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How to Write a Personal Opinion Argument Essay

by Connie Jankowski, studioD

In an opinion article, how you present your argument can be as important as what you say. Expressing your thoughts in a logical, substantive format will give credibility to your ideas, whether you are writing to fulfill an assignment, to justify a business decision or for an editorial for an important publication.

Outlining Your Essay

Pre-writing should include development of a strong outline.

Start your essay with an introduction that explains the topic of your discussion in a manner that grabs attention. Whether your topic requires tons of research or involves a subject near and dear, present your thoughts in an order that the reader can follow. Consider organizing by chronology, geography, order of importance, statistics or other reasonable factors. Make a list of the topics in the order they will appear, and note important points to make in each section.

Strengthen Your Argument

Strengthen your argument with strong supporting facts.

Avoid generalizing about your opinions. When presenting your argument, state the topic, your opinion and how you formed your opinion. Facts that relate to the thesis statement strengthen your argument. Present statistics, historical summaries and scientific evidence as support. Find various ways to support your statements, such as giving an example that proves your point. Without clouding the issues, be aware of your opponents' arguments, and try to address important points with strong evidence to support your position.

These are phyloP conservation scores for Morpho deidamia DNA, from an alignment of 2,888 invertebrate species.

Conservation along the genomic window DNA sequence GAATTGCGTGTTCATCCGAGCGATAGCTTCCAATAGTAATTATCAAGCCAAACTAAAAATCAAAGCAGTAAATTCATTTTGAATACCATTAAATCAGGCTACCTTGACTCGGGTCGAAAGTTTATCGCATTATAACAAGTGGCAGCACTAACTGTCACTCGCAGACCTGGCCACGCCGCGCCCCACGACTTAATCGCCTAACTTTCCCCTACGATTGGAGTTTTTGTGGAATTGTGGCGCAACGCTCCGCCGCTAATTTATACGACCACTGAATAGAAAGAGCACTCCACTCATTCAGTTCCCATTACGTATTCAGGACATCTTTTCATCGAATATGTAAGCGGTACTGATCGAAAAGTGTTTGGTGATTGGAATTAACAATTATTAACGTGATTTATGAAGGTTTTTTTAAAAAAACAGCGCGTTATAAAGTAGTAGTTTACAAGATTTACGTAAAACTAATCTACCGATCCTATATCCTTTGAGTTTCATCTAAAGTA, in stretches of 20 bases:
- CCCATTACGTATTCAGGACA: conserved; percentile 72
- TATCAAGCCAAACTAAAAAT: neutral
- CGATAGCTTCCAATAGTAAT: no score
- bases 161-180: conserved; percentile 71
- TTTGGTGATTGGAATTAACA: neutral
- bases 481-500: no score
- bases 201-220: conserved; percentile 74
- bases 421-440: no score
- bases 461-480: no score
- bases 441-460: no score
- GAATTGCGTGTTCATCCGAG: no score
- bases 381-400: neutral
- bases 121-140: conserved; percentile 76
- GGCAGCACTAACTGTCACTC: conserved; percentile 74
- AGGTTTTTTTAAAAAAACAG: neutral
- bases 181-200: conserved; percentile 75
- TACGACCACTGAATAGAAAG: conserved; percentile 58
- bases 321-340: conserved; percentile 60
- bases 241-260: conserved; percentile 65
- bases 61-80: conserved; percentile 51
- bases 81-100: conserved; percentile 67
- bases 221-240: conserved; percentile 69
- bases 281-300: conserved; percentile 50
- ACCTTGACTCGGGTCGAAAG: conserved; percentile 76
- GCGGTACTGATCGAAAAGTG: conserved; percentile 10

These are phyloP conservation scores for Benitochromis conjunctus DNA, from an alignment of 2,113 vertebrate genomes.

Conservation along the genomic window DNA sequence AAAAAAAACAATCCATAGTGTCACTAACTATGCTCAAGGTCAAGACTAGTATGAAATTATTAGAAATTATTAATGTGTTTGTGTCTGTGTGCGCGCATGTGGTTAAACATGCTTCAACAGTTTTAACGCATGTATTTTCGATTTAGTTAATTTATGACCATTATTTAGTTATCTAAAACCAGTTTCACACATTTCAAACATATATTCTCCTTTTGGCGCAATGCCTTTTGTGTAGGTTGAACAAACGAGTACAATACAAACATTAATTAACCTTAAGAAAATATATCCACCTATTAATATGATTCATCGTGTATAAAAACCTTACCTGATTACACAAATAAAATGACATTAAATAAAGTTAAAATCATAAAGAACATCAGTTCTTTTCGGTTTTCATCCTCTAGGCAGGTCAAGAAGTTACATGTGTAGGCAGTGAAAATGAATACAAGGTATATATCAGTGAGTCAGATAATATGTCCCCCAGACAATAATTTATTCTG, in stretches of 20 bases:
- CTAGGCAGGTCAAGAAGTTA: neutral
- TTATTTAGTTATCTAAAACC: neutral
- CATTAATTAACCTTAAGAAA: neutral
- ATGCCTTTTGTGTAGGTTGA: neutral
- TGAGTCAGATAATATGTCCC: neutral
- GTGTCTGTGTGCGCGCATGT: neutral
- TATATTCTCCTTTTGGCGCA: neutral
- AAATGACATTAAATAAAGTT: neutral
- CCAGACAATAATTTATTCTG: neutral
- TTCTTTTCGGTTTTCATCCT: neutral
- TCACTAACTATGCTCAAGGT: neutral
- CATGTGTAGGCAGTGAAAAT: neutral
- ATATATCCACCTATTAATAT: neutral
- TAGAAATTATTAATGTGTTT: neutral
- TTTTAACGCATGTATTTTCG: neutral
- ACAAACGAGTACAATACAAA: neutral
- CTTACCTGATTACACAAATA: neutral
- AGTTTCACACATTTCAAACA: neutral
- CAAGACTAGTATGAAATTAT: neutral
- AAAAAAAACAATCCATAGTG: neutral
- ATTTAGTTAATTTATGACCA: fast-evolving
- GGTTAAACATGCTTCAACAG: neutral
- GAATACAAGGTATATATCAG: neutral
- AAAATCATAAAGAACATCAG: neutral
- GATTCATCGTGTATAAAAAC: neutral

Consider the Source

Quote an expert to strengthen your argument.

Use testimonies to strengthen your position. Another way to win an argument is to find allies who share your opinion. When writing your essay, cite sources that agree with you. You can find articles to quote, public figures, experts in the field of discussion and others who share your feelings, but consider the credibility of your sources -- are they reliable? You can even conduct a survey to validate your position. Credit your sources, according to the style sheets that apply.


Your colleagues will respond favorably to logical, convincing arguments.

After you think you have completed your essay, re-read the article to be sure the article flows. When possible, have another person read the article, or read it out loud to make sure the written words are what you intended. Next, make sure that your introduction gets attention, and that your conclusion summarizes the points of the essay. Finally, proofread for grammar and spelling. An essay that is well written helps to sell your ideas, so be sure to put forth an organized, intelligent impression.

About the Author

Connie Jankowski began writing in 1987. She has published articles in "Dog Fancy" and "The Orange County Register," among others. Areas of expertise include education, health care and pets. She holds a Bachelor of Arts in communications from the University of Pittsburgh.

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